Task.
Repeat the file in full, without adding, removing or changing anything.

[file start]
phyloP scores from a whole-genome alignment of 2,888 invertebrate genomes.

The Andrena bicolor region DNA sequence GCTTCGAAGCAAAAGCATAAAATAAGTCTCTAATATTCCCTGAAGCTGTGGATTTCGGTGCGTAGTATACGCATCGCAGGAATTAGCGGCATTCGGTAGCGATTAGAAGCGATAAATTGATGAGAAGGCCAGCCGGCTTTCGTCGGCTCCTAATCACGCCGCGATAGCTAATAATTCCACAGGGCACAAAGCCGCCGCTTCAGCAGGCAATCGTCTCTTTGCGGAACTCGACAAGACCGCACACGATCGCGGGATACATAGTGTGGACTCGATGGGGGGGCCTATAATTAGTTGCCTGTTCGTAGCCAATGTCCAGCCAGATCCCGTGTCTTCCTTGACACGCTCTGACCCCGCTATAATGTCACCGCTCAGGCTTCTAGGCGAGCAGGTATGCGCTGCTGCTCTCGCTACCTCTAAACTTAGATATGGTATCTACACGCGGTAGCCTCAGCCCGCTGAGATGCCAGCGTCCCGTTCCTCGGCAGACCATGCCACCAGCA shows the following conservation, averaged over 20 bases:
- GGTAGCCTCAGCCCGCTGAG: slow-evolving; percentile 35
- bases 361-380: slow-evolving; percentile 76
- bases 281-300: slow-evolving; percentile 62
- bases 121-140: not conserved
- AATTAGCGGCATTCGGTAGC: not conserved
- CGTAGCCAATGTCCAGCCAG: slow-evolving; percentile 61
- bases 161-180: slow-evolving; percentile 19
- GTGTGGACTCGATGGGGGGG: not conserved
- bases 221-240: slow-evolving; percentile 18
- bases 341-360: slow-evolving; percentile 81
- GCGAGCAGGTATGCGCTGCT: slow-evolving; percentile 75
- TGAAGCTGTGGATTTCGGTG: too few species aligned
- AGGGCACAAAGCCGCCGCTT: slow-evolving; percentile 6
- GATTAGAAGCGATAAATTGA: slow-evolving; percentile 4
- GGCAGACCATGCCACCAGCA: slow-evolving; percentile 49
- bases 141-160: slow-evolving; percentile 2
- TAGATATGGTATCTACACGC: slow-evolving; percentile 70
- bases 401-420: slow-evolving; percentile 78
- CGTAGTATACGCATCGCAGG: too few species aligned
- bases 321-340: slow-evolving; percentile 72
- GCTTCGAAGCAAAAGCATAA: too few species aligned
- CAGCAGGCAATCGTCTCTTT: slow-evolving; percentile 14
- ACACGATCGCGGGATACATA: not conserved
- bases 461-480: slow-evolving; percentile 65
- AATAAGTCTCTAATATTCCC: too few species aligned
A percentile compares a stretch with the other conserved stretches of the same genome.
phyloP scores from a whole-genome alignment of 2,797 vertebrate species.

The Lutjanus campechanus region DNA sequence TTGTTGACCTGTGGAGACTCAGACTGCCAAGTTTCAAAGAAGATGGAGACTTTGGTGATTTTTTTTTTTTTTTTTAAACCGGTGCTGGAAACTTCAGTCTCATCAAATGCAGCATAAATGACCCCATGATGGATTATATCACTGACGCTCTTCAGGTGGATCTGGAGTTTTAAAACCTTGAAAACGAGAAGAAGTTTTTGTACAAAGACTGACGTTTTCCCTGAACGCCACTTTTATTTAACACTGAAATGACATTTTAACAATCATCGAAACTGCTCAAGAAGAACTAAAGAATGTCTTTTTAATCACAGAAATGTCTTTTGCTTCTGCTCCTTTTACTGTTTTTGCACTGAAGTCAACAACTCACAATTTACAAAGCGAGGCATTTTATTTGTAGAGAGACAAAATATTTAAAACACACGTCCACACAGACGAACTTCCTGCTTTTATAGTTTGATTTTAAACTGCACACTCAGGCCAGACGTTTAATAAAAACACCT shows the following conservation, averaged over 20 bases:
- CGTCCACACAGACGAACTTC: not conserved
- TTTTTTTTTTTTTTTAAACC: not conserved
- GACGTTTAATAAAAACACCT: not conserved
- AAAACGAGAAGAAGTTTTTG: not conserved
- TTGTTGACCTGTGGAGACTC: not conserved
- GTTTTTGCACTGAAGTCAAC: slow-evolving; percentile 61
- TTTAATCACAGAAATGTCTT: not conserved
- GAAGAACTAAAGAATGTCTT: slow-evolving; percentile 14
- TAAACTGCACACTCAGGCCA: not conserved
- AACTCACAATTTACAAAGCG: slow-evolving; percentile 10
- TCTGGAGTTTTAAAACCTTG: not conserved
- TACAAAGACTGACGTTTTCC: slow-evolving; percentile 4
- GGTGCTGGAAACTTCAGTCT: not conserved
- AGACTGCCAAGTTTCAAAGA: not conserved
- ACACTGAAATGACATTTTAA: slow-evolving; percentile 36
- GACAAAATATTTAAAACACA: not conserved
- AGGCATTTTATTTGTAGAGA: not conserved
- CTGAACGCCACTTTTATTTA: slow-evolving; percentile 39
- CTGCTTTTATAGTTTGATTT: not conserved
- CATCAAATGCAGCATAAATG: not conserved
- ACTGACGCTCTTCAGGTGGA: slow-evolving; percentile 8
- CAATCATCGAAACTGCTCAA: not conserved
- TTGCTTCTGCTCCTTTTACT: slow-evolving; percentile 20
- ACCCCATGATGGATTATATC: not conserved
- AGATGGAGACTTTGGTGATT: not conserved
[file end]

phyloP scores from a whole-genome alignment of 2,888 invertebrate genomes.

The Andrena bicolor region DNA sequence GCTTCGAAGCAAAAGCATAAAATAAGTCTCTAATATTCCCTGAAGCTGTGGATTTCGGTGCGTAGTATACGCATCGCAGGAATTAGCGGCATTCGGTAGCGATTAGAAGCGATAAATTGATGAGAAGGCCAGCCGGCTTTCGTCGGCTCCTAATCACGCCGCGATAGCTAATAATTCCACAGGGCACAAAGCCGCCGCTTCAGCAGGCAATCGTCTCTTTGCGGAACTCGACAAGACCGCACACGATCGCGGGATACATAGTGTGGACTCGATGGGGGGGCCTATAATTAGTTGCCTGTTCGTAGCCAATGTCCAGCCAGATCCCGTGTCTTCCTTGACACGCTCTGACCCCGCTATAATGTCACCGCTCAGGCTTCTAGGCGAGCAGGTATGCGCTGCTGCTCTCGCTACCTCTAAACTTAGATATGGTATCTACACGCGGTAGCCTCAGCCCGCTGAGATGCCAGCGTCCCGTTCCTCGGCAGACCATGCCACCAGCA shows the following conservation, averaged over 20 bases:
- GGTAGCCTCAGCCCGCTGAG: slow-evolving; percentile 35
- bases 361-380: slow-evolving; percentile 76
- bases 281-300: slow-evolving; percentile 62
- bases 121-140: not conserved
- AATTAGCGGCATTCGGTAGC: not conserved
- CGTAGCCAATGTCCAGCCAG: slow-evolving; percentile 61
- bases 161-180: slow-evolving; percentile 19
- GTGTGGACTCGATGGGGGGG: not conserved
- bases 221-240: slow-evolving; percentile 18
- bases 341-360: slow-evolving; percentile 81
- GCGAGCAGGTATGCGCTGCT: slow-evolving; percentile 75
- TGAAGCTGTGGATTTCGGTG: too few species aligned
- AGGGCACAAAGCCGCCGCTT: slow-evolving; percentile 6
- GATTAGAAGCGATAAATTGA: slow-evolving; percentile 4
- GGCAGACCATGCCACCAGCA: slow-evolving; percentile 49
- bases 141-160: slow-evolving; percentile 2
- TAGATATGGTATCTACACGC: slow-evolving; percentile 70
- bases 401-420: slow-evolving; percentile 78
- CGTAGTATACGCATCGCAGG: too few species aligned
- bases 321-340: slow-evolving; percentile 72
- GCTTCGAAGCAAAAGCATAA: too few species aligned
- CAGCAGGCAATCGTCTCTTT: slow-evolving; percentile 14
- ACACGATCGCGGGATACATA: not conserved
- bases 461-480: slow-evolving; percentile 65
- AATAAGTCTCTAATATTCCC: too few species aligned
A percentile compares a stretch with the other conserved stretches of the same genome.
phyloP scores from a whole-genome alignment of 2,797 vertebrate species.

The Lutjanus campechanus region DNA sequence TTGTTGACCTGTGGAGACTCAGACTGCCAAGTTTCAAAGAAGATGGAGACTTTGGTGATTTTTTTTTTTTTTTTTAAACCGGTGCTGGAAACTTCAGTCTCATCAAATGCAGCATAAATGACCCCATGATGGATTATATCACTGACGCTCTTCAGGTGGATCTGGAGTTTTAAAACCTTGAAAACGAGAAGAAGTTTTTGTACAAAGACTGACGTTTTCCCTGAACGCCACTTTTATTTAACACTGAAATGACATTTTAACAATCATCGAAACTGCTCAAGAAGAACTAAAGAATGTCTTTTTAATCACAGAAATGTCTTTTGCTTCTGCTCCTTTTACTGTTTTTGCACTGAAGTCAACAACTCACAATTTACAAAGCGAGGCATTTTATTTGTAGAGAGACAAAATATTTAAAACACACGTCCACACAGACGAACTTCCTGCTTTTATAGTTTGATTTTAAACTGCACACTCAGGCCAGACGTTTAATAAAAACACCT shows the following conservation, averaged over 20 bases:
- CGTCCACACAGACGAACTTC: not conserved
- TTTTTTTTTTTTTTTAAACC: not conserved
- GACGTTTAATAAAAACACCT: not conserved
- AAAACGAGAAGAAGTTTTTG: not conserved
- TTGTTGACCTGTGGAGACTC: not conserved
- GTTTTTGCACTGAAGTCAAC: slow-evolving; percentile 61
- TTTAATCACAGAAATGTCTT: not conserved
- GAAGAACTAAAGAATGTCTT: slow-evolving; percentile 14
- TAAACTGCACACTCAGGCCA: not conserved
- AACTCACAATTTACAAAGCG: slow-evolving; percentile 10
- TCTGGAGTTTTAAAACCTTG: not conserved
- TACAAAGACTGACGTTTTCC: slow-evolving; percentile 4
- GGTGCTGGAAACTTCAGTCT: not conserved
- AGACTGCCAAGTTTCAAAGA: not conserved
- ACACTGAAATGACATTTTAA: slow-evolving; percentile 36
- GACAAAATATTTAAAACACA: not conserved
- AGGCATTTTATTTGTAGAGA: not conserved
- CTGAACGCCACTTTTATTTA: slow-evolving; percentile 39
- CTGCTTTTATAGTTTGATTT: not conserved
- CATCAAATGCAGCATAAATG: not conserved
- ACTGACGCTCTTCAGGTGGA: slow-evolving; percentile 8
- CAATCATCGAAACTGCTCAA: not conserved
- TTGCTTCTGCTCCTTTTACT: slow-evolving; percentile 20
- ACCCCATGATGGATTATATC: not conserved
- AGATGGAGACTTTGGTGATT: not conserved